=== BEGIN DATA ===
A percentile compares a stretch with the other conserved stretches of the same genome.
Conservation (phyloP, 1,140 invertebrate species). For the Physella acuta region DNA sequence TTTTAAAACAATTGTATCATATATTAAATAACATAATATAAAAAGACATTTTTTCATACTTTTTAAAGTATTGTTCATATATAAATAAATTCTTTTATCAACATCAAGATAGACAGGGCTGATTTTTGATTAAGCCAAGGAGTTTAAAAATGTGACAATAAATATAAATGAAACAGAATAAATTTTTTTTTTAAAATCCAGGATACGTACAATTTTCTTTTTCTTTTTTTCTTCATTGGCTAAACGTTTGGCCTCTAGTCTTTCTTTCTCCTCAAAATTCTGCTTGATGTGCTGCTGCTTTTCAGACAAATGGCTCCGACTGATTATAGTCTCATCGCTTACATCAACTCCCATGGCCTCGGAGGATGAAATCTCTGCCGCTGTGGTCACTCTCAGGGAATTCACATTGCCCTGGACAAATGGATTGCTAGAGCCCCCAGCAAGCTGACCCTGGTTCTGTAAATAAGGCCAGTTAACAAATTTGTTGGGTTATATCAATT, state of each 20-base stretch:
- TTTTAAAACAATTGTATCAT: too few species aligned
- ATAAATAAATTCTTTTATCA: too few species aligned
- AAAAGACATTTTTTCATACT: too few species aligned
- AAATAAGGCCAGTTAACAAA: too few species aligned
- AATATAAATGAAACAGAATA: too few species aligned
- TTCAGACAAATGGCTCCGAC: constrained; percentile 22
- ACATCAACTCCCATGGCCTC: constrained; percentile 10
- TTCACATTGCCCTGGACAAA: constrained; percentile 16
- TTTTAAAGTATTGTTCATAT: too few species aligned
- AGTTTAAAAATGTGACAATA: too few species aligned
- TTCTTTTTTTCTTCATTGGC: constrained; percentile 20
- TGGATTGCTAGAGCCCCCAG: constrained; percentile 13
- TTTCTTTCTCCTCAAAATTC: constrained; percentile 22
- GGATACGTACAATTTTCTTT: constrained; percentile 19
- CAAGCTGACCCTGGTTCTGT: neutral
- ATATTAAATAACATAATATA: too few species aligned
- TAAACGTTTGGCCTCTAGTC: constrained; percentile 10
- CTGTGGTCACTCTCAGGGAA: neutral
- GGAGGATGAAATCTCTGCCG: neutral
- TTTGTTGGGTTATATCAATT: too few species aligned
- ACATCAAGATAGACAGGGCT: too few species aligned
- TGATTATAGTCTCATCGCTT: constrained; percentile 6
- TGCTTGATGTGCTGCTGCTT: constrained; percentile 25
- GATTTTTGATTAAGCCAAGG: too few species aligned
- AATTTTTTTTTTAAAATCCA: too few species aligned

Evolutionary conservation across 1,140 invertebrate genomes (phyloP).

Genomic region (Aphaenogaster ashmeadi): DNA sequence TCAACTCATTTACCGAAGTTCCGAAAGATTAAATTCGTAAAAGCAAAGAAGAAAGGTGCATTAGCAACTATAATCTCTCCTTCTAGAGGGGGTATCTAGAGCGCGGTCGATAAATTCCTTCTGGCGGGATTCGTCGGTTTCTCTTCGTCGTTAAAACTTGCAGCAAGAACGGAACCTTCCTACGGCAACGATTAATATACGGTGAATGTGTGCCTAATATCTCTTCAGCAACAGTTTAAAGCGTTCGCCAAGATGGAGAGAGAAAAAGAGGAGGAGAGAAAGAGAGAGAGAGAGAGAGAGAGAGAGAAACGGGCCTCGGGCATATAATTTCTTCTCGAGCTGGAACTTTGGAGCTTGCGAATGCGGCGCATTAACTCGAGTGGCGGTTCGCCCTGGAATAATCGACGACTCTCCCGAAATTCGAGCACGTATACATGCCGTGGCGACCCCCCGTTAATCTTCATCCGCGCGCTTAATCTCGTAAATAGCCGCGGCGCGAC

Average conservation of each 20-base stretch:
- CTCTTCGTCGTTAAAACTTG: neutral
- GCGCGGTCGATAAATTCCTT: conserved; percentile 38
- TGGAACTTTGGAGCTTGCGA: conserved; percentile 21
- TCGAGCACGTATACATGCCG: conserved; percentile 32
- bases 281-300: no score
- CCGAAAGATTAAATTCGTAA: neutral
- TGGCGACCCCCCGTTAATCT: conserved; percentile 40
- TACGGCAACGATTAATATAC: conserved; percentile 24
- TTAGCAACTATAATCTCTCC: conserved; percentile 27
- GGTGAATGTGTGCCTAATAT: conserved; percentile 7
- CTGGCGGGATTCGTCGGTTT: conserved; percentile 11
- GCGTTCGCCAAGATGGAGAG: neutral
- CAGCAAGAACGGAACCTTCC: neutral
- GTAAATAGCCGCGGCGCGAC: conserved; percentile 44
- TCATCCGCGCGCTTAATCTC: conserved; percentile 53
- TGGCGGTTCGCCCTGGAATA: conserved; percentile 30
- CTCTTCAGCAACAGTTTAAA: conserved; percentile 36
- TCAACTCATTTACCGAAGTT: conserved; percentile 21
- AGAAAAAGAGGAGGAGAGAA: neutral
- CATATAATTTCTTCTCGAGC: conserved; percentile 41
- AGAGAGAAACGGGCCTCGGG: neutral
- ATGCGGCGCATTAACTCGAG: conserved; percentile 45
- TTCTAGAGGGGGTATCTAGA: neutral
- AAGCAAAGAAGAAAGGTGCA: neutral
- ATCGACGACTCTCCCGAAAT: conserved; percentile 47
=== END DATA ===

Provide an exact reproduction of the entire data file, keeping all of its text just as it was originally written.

A percentile compares a stretch with the other conserved stretches of the same genome.
Conservation (phyloP, 1,140 invertebrate species). For the Physella acuta region DNA sequence TTTTAAAACAATTGTATCATATATTAAATAACATAATATAAAAAGACATTTTTTCATACTTTTTAAAGTATTGTTCATATATAAATAAATTCTTTTATCAACATCAAGATAGACAGGGCTGATTTTTGATTAAGCCAAGGAGTTTAAAAATGTGACAATAAATATAAATGAAACAGAATAAATTTTTTTTTTAAAATCCAGGATACGTACAATTTTCTTTTTCTTTTTTTCTTCATTGGCTAAACGTTTGGCCTCTAGTCTTTCTTTCTCCTCAAAATTCTGCTTGATGTGCTGCTGCTTTTCAGACAAATGGCTCCGACTGATTATAGTCTCATCGCTTACATCAACTCCCATGGCCTCGGAGGATGAAATCTCTGCCGCTGTGGTCACTCTCAGGGAATTCACATTGCCCTGGACAAATGGATTGCTAGAGCCCCCAGCAAGCTGACCCTGGTTCTGTAAATAAGGCCAGTTAACAAATTTGTTGGGTTATATCAATT, state of each 20-base stretch:
- TTTTAAAACAATTGTATCAT: too few species aligned
- ATAAATAAATTCTTTTATCA: too few species aligned
- AAAAGACATTTTTTCATACT: too few species aligned
- AAATAAGGCCAGTTAACAAA: too few species aligned
- AATATAAATGAAACAGAATA: too few species aligned
- TTCAGACAAATGGCTCCGAC: constrained; percentile 22
- ACATCAACTCCCATGGCCTC: constrained; percentile 10
- TTCACATTGCCCTGGACAAA: constrained; percentile 16
- TTTTAAAGTATTGTTCATAT: too few species aligned
- AGTTTAAAAATGTGACAATA: too few species aligned
- TTCTTTTTTTCTTCATTGGC: constrained; percentile 20
- TGGATTGCTAGAGCCCCCAG: constrained; percentile 13
- TTTCTTTCTCCTCAAAATTC: constrained; percentile 22
- GGATACGTACAATTTTCTTT: constrained; percentile 19
- CAAGCTGACCCTGGTTCTGT: neutral
- ATATTAAATAACATAATATA: too few species aligned
- TAAACGTTTGGCCTCTAGTC: constrained; percentile 10
- CTGTGGTCACTCTCAGGGAA: neutral
- GGAGGATGAAATCTCTGCCG: neutral
- TTTGTTGGGTTATATCAATT: too few species aligned
- ACATCAAGATAGACAGGGCT: too few species aligned
- TGATTATAGTCTCATCGCTT: constrained; percentile 6
- TGCTTGATGTGCTGCTGCTT: constrained; percentile 25
- GATTTTTGATTAAGCCAAGG: too few species aligned
- AATTTTTTTTTTAAAATCCA: too few species aligned

Evolutionary conservation across 1,140 invertebrate genomes (phyloP).

Genomic region (Aphaenogaster ashmeadi): DNA sequence TCAACTCATTTACCGAAGTTCCGAAAGATTAAATTCGTAAAAGCAAAGAAGAAAGGTGCATTAGCAACTATAATCTCTCCTTCTAGAGGGGGTATCTAGAGCGCGGTCGATAAATTCCTTCTGGCGGGATTCGTCGGTTTCTCTTCGTCGTTAAAACTTGCAGCAAGAACGGAACCTTCCTACGGCAACGATTAATATACGGTGAATGTGTGCCTAATATCTCTTCAGCAACAGTTTAAAGCGTTCGCCAAGATGGAGAGAGAAAAAGAGGAGGAGAGAAAGAGAGAGAGAGAGAGAGAGAGAGAGAAACGGGCCTCGGGCATATAATTTCTTCTCGAGCTGGAACTTTGGAGCTTGCGAATGCGGCGCATTAACTCGAGTGGCGGTTCGCCCTGGAATAATCGACGACTCTCCCGAAATTCGAGCACGTATACATGCCGTGGCGACCCCCCGTTAATCTTCATCCGCGCGCTTAATCTCGTAAATAGCCGCGGCGCGAC

Average conservation of each 20-base stretch:
- CTCTTCGTCGTTAAAACTTG: neutral
- GCGCGGTCGATAAATTCCTT: conserved; percentile 38
- TGGAACTTTGGAGCTTGCGA: conserved; percentile 21
- TCGAGCACGTATACATGCCG: conserved; percentile 32
- bases 281-300: no score
- CCGAAAGATTAAATTCGTAA: neutral
- TGGCGACCCCCCGTTAATCT: conserved; percentile 40
- TACGGCAACGATTAATATAC: conserved; percentile 24
- TTAGCAACTATAATCTCTCC: conserved; percentile 27
- GGTGAATGTGTGCCTAATAT: conserved; percentile 7
- CTGGCGGGATTCGTCGGTTT: conserved; percentile 11
- GCGTTCGCCAAGATGGAGAG: neutral
- CAGCAAGAACGGAACCTTCC: neutral
- GTAAATAGCCGCGGCGCGAC: conserved; percentile 44
- TCATCCGCGCGCTTAATCTC: conserved; percentile 53
- TGGCGGTTCGCCCTGGAATA: conserved; percentile 30
- CTCTTCAGCAACAGTTTAAA: conserved; percentile 36
- TCAACTCATTTACCGAAGTT: conserved; percentile 21
- AGAAAAAGAGGAGGAGAGAA: neutral
- CATATAATTTCTTCTCGAGC: conserved; percentile 41
- AGAGAGAAACGGGCCTCGGG: neutral
- ATGCGGCGCATTAACTCGAG: conserved; percentile 45
- TTCTAGAGGGGGTATCTAGA: neutral
- AAGCAAAGAAGAAAGGTGCA: neutral
- ATCGACGACTCTCCCGAAAT: conserved; percentile 47